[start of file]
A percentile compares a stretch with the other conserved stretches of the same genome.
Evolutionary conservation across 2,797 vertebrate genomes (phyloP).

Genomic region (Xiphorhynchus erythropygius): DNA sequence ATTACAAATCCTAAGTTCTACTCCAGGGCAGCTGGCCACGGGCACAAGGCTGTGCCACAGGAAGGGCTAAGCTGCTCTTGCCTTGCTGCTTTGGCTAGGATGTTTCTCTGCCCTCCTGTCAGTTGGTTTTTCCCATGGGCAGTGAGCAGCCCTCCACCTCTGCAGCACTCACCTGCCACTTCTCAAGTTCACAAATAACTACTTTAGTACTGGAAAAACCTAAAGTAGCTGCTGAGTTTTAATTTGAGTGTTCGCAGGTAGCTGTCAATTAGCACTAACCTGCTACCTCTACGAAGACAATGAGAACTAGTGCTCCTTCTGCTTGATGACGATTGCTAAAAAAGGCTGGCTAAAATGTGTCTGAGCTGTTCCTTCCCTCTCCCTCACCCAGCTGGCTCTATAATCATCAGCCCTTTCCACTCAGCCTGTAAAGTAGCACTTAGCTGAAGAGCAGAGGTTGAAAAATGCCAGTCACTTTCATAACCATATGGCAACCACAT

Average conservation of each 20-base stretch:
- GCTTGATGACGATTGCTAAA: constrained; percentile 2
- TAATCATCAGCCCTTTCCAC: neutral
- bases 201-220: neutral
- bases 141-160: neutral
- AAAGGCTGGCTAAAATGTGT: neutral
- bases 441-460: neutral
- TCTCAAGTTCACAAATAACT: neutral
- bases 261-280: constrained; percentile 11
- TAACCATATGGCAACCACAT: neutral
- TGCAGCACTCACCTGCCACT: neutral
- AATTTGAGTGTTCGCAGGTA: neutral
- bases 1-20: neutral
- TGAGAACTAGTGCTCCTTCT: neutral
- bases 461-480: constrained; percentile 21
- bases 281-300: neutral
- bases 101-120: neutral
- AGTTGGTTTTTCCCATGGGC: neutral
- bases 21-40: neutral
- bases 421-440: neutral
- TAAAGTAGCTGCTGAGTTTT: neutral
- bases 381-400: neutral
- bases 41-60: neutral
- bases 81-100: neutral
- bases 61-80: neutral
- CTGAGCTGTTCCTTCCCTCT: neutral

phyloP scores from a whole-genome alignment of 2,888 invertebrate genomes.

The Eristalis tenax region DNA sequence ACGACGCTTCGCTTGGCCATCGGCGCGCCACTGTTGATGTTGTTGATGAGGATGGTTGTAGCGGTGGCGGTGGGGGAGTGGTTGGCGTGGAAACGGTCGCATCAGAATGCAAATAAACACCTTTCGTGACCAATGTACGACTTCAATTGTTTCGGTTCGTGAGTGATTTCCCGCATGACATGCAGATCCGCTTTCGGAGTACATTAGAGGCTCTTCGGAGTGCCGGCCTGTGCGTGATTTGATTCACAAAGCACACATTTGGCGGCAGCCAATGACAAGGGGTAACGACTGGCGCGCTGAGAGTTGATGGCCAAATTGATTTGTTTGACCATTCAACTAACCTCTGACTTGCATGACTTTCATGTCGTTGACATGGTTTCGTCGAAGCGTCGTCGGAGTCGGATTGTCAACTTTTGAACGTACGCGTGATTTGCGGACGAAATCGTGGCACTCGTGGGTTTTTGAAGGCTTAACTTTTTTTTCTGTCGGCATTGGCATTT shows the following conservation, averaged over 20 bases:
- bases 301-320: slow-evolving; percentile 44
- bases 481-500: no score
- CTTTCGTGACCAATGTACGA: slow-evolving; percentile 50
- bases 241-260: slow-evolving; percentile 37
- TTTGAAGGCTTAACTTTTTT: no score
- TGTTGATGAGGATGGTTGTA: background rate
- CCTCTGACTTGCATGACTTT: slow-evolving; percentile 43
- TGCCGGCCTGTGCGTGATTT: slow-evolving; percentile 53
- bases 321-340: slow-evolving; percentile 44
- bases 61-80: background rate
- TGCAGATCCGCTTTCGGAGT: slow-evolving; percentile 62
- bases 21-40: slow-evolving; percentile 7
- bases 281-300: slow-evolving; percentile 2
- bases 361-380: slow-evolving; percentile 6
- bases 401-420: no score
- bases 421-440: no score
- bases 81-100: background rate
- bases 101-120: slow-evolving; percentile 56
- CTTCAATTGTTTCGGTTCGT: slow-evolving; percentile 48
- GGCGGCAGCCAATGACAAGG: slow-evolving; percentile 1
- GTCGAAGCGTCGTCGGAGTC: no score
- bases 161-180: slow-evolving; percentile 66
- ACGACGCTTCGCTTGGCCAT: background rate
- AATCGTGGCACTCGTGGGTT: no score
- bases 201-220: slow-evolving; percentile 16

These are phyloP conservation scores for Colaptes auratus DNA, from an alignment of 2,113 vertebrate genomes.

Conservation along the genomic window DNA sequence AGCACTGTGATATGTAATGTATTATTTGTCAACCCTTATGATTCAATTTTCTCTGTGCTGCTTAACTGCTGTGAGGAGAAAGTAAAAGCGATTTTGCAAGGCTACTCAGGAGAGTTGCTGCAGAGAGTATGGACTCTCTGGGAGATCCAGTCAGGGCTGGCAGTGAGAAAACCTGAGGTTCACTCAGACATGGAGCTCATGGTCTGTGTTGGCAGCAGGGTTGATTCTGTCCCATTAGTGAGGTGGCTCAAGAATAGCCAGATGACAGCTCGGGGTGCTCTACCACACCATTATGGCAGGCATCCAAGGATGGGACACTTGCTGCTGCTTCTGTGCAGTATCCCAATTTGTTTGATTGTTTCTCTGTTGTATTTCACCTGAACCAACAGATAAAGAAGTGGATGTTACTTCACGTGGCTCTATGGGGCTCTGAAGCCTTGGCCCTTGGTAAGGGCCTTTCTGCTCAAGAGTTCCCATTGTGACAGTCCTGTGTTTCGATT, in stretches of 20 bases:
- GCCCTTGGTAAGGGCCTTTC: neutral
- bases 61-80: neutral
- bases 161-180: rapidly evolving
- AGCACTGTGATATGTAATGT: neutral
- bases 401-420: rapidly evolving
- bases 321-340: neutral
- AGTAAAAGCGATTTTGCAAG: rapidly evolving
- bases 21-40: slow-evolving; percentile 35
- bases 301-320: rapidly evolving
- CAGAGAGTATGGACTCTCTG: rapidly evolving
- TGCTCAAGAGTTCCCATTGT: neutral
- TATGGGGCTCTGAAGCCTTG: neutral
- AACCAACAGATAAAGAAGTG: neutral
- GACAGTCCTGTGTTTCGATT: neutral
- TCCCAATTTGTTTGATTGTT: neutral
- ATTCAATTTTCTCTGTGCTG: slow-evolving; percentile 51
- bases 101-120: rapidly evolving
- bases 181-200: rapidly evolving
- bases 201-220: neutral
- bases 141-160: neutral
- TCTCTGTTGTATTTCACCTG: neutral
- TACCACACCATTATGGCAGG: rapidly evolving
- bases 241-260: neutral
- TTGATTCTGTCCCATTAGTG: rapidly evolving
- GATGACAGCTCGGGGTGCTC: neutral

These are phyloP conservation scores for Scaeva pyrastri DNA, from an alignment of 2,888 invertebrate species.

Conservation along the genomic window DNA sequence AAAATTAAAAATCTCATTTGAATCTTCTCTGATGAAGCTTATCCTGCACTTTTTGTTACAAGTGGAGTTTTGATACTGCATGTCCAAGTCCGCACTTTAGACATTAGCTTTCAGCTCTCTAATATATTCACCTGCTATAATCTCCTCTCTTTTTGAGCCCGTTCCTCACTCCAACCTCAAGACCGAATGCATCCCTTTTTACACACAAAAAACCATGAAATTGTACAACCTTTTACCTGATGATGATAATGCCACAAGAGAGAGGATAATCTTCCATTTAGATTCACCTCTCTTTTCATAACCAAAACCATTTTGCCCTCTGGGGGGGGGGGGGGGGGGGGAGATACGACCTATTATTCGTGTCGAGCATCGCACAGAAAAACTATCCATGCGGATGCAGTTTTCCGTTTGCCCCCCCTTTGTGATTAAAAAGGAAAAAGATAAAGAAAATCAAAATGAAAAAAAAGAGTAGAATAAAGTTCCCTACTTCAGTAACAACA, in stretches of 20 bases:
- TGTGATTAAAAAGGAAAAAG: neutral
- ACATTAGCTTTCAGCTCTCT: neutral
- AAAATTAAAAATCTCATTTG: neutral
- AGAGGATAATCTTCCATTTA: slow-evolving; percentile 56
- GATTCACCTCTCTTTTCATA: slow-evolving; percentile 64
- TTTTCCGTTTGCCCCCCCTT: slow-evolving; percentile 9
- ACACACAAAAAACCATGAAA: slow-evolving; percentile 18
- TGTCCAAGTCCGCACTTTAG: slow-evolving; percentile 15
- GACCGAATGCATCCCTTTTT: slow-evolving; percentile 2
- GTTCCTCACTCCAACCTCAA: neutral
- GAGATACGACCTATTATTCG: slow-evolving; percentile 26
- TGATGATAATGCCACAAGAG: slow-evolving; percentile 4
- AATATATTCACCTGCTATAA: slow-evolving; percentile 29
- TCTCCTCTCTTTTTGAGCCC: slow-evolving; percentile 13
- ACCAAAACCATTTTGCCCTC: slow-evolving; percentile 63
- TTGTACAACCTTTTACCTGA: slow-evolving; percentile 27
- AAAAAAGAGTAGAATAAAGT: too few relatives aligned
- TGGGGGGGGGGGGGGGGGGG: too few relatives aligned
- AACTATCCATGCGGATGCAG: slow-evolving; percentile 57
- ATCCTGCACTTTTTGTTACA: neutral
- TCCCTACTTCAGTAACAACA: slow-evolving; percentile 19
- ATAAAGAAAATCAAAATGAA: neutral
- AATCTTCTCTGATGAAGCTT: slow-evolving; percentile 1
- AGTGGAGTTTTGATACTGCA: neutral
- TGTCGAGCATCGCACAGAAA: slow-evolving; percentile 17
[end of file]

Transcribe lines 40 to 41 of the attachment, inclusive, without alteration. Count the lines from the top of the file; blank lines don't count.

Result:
- bases 321-340: slow-evolving; percentile 44
- bases 61-80: background rate